Once you have these achievements, you should know them and their supporting data like the back of your hand.

Most bosses and businesses are results-oriented. Your ability to make an argument for more pay begins with your ability to document and quantify your success. In other words, write it down and add it up! Show you’re thinking about the company’s bottom line and not just your own job description.

There are a few ways you can do this, you can keep a diary, use a google sheet or even better – use the PepTalkHer App. It’s free, simple & collates all your wins in one spot.

The App actually sends you prompts to remind you to reflect on your successes. It helps you track your projects & importantly it includes the impact on the company. You can press one button and print off your dossier of achievements to take into your next negotiation or meeting.

Some examples to think about:

  • Did your big presentation lead to $5,000 in additional revenue?
  • Maybe you took on additional responsibilities when a co-worker left? Or
  • Did you save the company money when organizing an event?

Write it all down! Come pay raise time, you then have the data to hand! The most compelling argument for a pay increase is proven success. The more numbers you can bring into your success the better – your boss can’t argue with facts.

3. Wish, Want, Walk

So every time you walk into a negotiation, you need to know these 3 numbers: WISH, WANT WALK.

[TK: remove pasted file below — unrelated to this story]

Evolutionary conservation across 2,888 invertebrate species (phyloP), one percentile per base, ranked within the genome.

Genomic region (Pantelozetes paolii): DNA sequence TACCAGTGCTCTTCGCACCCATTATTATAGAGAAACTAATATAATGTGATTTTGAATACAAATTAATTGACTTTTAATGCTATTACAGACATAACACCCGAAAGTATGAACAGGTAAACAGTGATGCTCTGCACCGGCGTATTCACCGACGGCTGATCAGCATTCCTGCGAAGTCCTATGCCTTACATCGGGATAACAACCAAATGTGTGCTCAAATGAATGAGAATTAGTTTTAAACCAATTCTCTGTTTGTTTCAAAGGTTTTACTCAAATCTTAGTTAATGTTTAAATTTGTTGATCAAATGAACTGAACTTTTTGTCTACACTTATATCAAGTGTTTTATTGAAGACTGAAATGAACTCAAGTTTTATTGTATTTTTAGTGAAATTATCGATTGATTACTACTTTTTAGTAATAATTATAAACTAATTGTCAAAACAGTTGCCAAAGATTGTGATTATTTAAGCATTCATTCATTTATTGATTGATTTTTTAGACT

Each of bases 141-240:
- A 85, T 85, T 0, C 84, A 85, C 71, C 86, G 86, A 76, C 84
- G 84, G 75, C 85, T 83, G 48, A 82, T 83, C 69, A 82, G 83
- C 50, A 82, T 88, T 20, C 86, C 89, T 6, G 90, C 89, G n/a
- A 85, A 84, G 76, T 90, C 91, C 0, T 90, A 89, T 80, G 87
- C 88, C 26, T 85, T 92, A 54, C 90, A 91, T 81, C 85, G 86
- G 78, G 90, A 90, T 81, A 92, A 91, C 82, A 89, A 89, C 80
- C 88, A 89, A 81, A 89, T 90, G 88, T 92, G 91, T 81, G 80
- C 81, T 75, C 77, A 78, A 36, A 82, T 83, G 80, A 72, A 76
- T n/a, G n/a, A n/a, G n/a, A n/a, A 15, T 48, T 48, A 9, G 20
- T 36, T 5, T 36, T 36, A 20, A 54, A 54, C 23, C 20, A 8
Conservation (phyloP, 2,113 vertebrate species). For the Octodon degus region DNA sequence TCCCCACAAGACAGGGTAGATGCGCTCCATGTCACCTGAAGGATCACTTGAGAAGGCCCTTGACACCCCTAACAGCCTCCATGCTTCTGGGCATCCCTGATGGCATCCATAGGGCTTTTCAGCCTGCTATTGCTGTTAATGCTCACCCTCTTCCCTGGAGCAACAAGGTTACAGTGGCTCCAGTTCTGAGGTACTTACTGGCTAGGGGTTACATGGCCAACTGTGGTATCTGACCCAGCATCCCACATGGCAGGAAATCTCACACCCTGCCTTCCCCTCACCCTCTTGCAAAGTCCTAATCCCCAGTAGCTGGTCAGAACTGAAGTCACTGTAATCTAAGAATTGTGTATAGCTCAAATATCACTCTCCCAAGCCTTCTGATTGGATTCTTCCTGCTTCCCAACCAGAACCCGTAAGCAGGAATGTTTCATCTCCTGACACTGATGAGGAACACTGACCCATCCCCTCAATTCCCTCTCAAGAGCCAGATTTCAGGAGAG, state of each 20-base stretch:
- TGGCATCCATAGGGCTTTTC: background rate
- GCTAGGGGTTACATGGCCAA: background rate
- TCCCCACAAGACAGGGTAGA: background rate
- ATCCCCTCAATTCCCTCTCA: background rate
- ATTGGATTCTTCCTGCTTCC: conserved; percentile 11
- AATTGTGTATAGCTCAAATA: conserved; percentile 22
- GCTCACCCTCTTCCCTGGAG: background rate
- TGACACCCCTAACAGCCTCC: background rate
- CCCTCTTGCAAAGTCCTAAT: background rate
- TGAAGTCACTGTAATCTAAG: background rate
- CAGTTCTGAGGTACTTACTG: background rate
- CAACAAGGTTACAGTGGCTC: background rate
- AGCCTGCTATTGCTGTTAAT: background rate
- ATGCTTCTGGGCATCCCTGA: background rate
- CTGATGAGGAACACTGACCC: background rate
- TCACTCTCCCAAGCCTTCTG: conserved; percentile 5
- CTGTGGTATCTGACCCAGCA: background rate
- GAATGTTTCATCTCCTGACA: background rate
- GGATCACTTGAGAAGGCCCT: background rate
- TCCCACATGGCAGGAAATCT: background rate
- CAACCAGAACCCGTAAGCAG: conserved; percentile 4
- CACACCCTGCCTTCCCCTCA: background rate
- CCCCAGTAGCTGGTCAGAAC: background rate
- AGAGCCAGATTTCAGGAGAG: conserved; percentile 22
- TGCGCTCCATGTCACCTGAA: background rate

Here’s what I mean:

  1. WISH – The crazy WISH figure, that is scary to say out loud. (Also known as your “F*%K off number!”)
  2. WANT – The number you WANT to be paid. This figure will make you happy to get out of bed & work hard!
  3. WALK – The figure where you WALK out – “you know what – not worth it – I’m outta here.”

Having these numbers on hand will make you feel confident and be clear on your parameters when the salary question comes up.

4. Practice

An oldy but a goody – practice really does make perfect.

Before you have one of these conversations in real life – make sure you do a practice run. Call a mate, your sister, Dad, mentor, anyone! Ask them to go hard on you and push back in the conversation, that way you'll be ready no matter what happens during the real deal chat!

5. Crew

Having these conversations and reframing your mindset towards money & negation is HARD WORK.

Just like going to the gym with a buddy is more fun, doing this journey with your mates makes it more fun and frankly makes you more successful!

The practice conversations and accountability are super useful.

Who’s got your back? Tag us with your crew on Instagram @PeptalkHer

Josh Pugh

Josh Pugh

Josh is a business founding, digital marketing focused, charity driving, community builder from South Australia, living in New York City. After moving in 2017, Josh realized that there was an opportunity to curate and help the community of expats who moved to the United States – and launched America Josh. Josh is also the President of Variety – the Children's Charity of New York, Secretary at The Mateship Foundation, and Founder & CEO at Fortnight Digital.View Author posts